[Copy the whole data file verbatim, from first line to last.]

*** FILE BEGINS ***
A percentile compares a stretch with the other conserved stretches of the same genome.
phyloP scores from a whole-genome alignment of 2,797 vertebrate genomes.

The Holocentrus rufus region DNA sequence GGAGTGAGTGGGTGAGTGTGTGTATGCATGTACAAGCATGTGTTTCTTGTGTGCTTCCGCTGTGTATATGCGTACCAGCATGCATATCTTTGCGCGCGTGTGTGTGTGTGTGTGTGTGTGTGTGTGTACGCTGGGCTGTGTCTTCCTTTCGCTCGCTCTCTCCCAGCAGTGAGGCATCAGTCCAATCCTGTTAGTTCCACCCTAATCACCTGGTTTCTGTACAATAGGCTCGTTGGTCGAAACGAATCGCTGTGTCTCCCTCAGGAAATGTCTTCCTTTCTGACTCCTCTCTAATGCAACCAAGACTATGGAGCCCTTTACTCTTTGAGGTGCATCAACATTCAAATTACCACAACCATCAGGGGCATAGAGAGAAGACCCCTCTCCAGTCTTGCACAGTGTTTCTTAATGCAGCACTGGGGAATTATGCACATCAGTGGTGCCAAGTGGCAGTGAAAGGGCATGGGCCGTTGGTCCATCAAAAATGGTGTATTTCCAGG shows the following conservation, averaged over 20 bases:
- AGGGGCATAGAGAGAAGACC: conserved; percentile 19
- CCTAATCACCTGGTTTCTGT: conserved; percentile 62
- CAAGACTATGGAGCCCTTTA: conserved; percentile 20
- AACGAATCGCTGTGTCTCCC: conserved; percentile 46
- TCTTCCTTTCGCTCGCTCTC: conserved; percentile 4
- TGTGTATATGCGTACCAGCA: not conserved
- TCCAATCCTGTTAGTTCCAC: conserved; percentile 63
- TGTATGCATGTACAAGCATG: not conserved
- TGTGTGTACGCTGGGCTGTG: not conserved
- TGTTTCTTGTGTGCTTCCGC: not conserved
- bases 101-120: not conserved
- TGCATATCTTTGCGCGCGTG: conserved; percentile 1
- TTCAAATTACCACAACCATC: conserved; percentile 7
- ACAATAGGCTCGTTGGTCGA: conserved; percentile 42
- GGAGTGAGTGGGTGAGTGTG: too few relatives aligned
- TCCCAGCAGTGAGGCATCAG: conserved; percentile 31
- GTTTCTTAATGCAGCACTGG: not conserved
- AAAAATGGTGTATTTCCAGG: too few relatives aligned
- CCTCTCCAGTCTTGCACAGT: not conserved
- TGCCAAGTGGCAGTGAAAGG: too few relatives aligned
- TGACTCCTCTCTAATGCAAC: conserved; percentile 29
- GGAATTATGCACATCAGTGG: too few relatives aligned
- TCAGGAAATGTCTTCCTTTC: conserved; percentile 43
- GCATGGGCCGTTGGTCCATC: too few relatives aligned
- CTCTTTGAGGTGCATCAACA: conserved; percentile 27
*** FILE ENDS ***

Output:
A percentile compares a stretch with the other conserved stretches of the same genome.
phyloP scores from a whole-genome alignment of 2,797 vertebrate genomes.

The Holocentrus rufus region DNA sequence GGAGTGAGTGGGTGAGTGTGTGTATGCATGTACAAGCATGTGTTTCTTGTGTGCTTCCGCTGTGTATATGCGTACCAGCATGCATATCTTTGCGCGCGTGTGTGTGTGTGTGTGTGTGTGTGTGTGTACGCTGGGCTGTGTCTTCCTTTCGCTCGCTCTCTCCCAGCAGTGAGGCATCAGTCCAATCCTGTTAGTTCCACCCTAATCACCTGGTTTCTGTACAATAGGCTCGTTGGTCGAAACGAATCGCTGTGTCTCCCTCAGGAAATGTCTTCCTTTCTGACTCCTCTCTAATGCAACCAAGACTATGGAGCCCTTTACTCTTTGAGGTGCATCAACATTCAAATTACCACAACCATCAGGGGCATAGAGAGAAGACCCCTCTCCAGTCTTGCACAGTGTTTCTTAATGCAGCACTGGGGAATTATGCACATCAGTGGTGCCAAGTGGCAGTGAAAGGGCATGGGCCGTTGGTCCATCAAAAATGGTGTATTTCCAGG shows the following conservation, averaged over 20 bases:
- AGGGGCATAGAGAGAAGACC: conserved; percentile 19
- CCTAATCACCTGGTTTCTGT: conserved; percentile 62
- CAAGACTATGGAGCCCTTTA: conserved; percentile 20
- AACGAATCGCTGTGTCTCCC: conserved; percentile 46
- TCTTCCTTTCGCTCGCTCTC: conserved; percentile 4
- TGTGTATATGCGTACCAGCA: not conserved
- TCCAATCCTGTTAGTTCCAC: conserved; percentile 63
- TGTATGCATGTACAAGCATG: not conserved
- TGTGTGTACGCTGGGCTGTG: not conserved
- TGTTTCTTGTGTGCTTCCGC: not conserved
- bases 101-120: not conserved
- TGCATATCTTTGCGCGCGTG: conserved; percentile 1
- TTCAAATTACCACAACCATC: conserved; percentile 7
- ACAATAGGCTCGTTGGTCGA: conserved; percentile 42
- GGAGTGAGTGGGTGAGTGTG: too few relatives aligned
- TCCCAGCAGTGAGGCATCAG: conserved; percentile 31
- GTTTCTTAATGCAGCACTGG: not conserved
- AAAAATGGTGTATTTCCAGG: too few relatives aligned
- CCTCTCCAGTCTTGCACAGT: not conserved
- TGCCAAGTGGCAGTGAAAGG: too few relatives aligned
- TGACTCCTCTCTAATGCAAC: conserved; percentile 29
- GGAATTATGCACATCAGTGG: too few relatives aligned
- TCAGGAAATGTCTTCCTTTC: conserved; percentile 43
- GCATGGGCCGTTGGTCCATC: too few relatives aligned
- CTCTTTGAGGTGCATCAACA: conserved; percentile 27